The purpose of common law charitable immunity, the court reasoned, is to protect charitable actors "from the burden of litigation and trial." But in the context of sexual assault allegations, the defendants cannot be said to have been performing a charitable function. In contrast, "negligent supervision ... is exactly the sort of allegation against which common-law charitable immunity was meant to protect," for it implicates managerial functions in the selection of subordinates.

The case arises in the home state of the Boston Globe Spotlight team, whose 2002-04 investigation surfacing church abuse became the subject of a 2015 feature film. The bishop named in the instant suit as a perpetrator, who died in 1982, was implicated in the Spotlight investigation.

The case is Doe v. Roman Catholic Bishop of Springfield, No. SJC-13219 (posted temporarily). Justice David A. Lowy wrote the unanimous opinion.

Scholars seek to stimulate socio-legal studies in Africa

At the global meeting of the Law and Society Association (LSA) in Lisbon earlier this month, scholars in the collaborative research network dedicated to Africa ("CRN 13") agreed to move forward with an independent Africa Law & Society Network.

Working alongside but apart from CRN 13, the "Africa Law & Society Network" has a web page and for the time being claims a mailing address at the Centre for Law and Society at the University of Cape Town (UCT). The aim, in time, is to build a vibrant organization that is representative of scholars throughout the continent. 

The network thus hopes to stimulate the coordination of socio-legal studies by African scholars in two respects in which previous efforts have floundered: to have African scholars charting their own direction for research, rather than being coordinated by Western-dominated organizations; and to decentralize and diversify leadership, overcoming the tendency to lean exclusively on South African institutions.

CRN 13 leaders at the meeting sported the slogan "#CiteAfricanScholars" on T-shirts. Citation to African scholars often is limited by structural constraints that Western researchers might not even be conscious of, such as the simple availability of the work. With limited institutional resources, African academics cannot always enter their works into the subscription databases on which researchers often over-rely. And academic writers not backed by well known institutions are disproportionately unable to negotiate copyright and access terms with publishers that favor long-term pay walls over open source.

Professor Dee Smythe (LSA, UCT, LinkedIn) addresses the CRN 13 meeting in Lisbon.
(RJ Peltz-Steele CC BY-NC-SA 4.0)

 

Lawsuit alleges excessive force against federal immigration detainees held near public law school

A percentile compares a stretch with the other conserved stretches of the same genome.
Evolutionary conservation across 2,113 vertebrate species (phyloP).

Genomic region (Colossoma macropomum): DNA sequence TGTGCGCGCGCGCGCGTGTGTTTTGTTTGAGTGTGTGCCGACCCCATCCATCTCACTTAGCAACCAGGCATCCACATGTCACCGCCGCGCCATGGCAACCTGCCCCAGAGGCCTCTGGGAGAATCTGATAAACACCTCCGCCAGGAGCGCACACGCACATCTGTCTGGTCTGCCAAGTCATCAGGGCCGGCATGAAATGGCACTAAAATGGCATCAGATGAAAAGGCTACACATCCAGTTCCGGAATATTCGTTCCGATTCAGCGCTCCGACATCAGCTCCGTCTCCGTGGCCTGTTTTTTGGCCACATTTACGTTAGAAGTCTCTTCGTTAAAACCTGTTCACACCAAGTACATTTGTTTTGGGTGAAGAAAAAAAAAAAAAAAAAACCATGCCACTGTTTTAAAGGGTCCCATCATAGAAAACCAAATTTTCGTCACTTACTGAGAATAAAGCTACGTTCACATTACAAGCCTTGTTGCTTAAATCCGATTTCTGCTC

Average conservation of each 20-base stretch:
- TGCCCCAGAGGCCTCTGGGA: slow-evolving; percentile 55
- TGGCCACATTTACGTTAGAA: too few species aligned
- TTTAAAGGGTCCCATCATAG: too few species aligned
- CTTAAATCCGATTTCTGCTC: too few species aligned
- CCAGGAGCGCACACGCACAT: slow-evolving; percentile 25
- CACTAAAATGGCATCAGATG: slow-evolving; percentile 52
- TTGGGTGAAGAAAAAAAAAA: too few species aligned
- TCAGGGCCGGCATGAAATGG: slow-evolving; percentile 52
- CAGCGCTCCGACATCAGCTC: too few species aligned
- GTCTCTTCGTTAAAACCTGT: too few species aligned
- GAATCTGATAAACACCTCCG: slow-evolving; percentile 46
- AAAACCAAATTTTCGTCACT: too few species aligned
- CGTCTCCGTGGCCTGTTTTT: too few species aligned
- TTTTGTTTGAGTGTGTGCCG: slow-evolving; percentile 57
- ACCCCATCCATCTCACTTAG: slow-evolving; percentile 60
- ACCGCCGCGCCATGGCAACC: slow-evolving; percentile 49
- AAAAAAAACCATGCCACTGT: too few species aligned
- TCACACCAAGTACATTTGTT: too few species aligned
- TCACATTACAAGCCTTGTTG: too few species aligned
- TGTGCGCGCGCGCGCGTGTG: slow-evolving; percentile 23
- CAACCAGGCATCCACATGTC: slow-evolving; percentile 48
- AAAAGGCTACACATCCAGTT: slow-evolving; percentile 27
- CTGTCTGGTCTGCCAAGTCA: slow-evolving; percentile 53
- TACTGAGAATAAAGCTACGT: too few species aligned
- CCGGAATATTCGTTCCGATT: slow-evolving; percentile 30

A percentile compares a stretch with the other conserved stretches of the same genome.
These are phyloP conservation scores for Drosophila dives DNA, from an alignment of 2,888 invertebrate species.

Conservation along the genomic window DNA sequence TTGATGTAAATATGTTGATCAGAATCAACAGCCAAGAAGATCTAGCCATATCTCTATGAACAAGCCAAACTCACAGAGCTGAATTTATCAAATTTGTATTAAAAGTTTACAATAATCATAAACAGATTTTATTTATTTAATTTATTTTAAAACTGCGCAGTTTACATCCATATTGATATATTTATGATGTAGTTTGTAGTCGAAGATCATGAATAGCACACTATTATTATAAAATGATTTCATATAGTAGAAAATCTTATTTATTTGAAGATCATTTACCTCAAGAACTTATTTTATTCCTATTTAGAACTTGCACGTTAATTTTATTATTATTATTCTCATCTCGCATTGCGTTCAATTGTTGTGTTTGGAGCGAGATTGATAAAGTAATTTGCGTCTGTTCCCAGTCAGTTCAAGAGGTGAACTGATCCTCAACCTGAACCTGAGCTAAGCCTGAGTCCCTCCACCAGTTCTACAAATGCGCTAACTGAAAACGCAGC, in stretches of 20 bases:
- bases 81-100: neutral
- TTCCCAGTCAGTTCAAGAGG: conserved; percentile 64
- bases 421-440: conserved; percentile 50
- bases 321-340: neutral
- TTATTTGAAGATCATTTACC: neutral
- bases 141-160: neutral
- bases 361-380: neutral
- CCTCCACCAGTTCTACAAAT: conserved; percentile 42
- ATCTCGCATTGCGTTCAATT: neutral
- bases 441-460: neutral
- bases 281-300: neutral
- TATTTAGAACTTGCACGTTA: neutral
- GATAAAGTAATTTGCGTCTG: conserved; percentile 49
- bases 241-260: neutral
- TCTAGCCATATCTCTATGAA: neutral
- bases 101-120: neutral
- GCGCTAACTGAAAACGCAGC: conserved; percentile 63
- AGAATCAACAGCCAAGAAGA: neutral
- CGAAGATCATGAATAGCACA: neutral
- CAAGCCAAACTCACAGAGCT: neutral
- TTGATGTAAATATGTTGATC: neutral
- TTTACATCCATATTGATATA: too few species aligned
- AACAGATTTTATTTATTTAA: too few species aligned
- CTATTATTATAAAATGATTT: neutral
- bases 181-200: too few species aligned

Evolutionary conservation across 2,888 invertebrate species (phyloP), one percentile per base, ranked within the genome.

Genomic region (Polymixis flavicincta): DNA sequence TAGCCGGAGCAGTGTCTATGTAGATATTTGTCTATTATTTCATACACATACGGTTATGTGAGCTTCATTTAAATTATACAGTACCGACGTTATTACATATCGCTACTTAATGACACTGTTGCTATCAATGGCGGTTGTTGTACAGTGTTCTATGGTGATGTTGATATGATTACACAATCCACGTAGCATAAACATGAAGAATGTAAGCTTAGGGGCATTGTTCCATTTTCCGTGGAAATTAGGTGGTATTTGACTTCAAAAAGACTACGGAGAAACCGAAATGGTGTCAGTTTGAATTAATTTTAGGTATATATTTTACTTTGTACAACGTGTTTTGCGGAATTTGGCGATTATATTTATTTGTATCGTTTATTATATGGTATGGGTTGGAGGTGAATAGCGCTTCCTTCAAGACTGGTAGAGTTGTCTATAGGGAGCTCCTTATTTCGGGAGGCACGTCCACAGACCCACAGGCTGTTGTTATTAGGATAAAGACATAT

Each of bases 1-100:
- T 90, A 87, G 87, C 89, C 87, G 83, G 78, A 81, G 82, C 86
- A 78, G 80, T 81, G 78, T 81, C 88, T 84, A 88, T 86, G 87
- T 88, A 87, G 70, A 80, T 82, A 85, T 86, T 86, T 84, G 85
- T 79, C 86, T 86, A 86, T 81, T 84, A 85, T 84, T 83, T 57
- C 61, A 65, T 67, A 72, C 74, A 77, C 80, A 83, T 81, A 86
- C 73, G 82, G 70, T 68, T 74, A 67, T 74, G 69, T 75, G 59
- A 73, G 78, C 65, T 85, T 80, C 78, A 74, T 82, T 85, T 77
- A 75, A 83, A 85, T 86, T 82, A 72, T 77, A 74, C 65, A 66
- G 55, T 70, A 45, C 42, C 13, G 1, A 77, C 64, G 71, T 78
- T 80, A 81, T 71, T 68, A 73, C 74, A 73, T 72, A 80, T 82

Warning: indecent language.

Latino detainees of the Bristol County House of Corrections, which is located just three-quarters of a mile from the University of Massachusetts Law School, sued the county sheriff and Immigration and Customs Enforcement, alleging serious physical abuses.

Filed in April, the complaint, stating Bivens and § 1983 claims for excessive force, is available from the federal district court docket at Court Listener. The factual allegations detail incidents of violence and some not so flattering quotations of officers, such as: "Shut the fuck up. You bitches are a bunch of immigrants without papers. You have no rights."

Sheriff Hodgson shakes hands with former President Trump
at a White House event recognizing sheriffs in 2019.

(Official White House photo by Joyce N. Boghosian via Flickr.)
Named in the lawsuit is Bristol County, Mass., four-term "tough on crime" Sheriff Thomas M. Hodgson. This lawsuit is not his first tangle with unsavory allegations.

A 2020 report by the office of Attorney General Maura Healey determined that authorities employed excessive force in violation of the civil rights of federal immigration detainees (press release). New Bedford, Mass., tort lawyer Betty I. Ussach has written letters to local media complaining of the high cost of defending Hodgson's style of criminal justice (EastBayRI, Dartmouth Week Today).

But in past years, Hodgson's name recognition has seemed to work a no-publicity-is-bad-publicity magic in his reelection bids. Hodgson faces a slate of challengers this year.

I wonder whether the geographic juxtaposition of the Bristol prison and the Immigration Clinic at the state's only public law school is not telling of state conflict-of-interest policy, which would complicate if not prohibit clinic litigation against state and local actors. 

Clinic director Professor Emerita Irene Scharf retired just one one month ago. She exited amid some turbulence over how and even whether the law school would take responsibility for existing clients. It remains to be seen what the clinic will look like under new management. Scharf and sociology and anthropology Professor Lisa Maya Knauer have labored diligently for decades on behalf of the immigrant Latino community in south coast Massachusetts. But university personnel at Dartmouth, Mass., far from the aegis of the "flagship campus" at Amherst, must tread lightly in politically sensitive matters, lest they jeopardize the very existence of the system's less favored locations.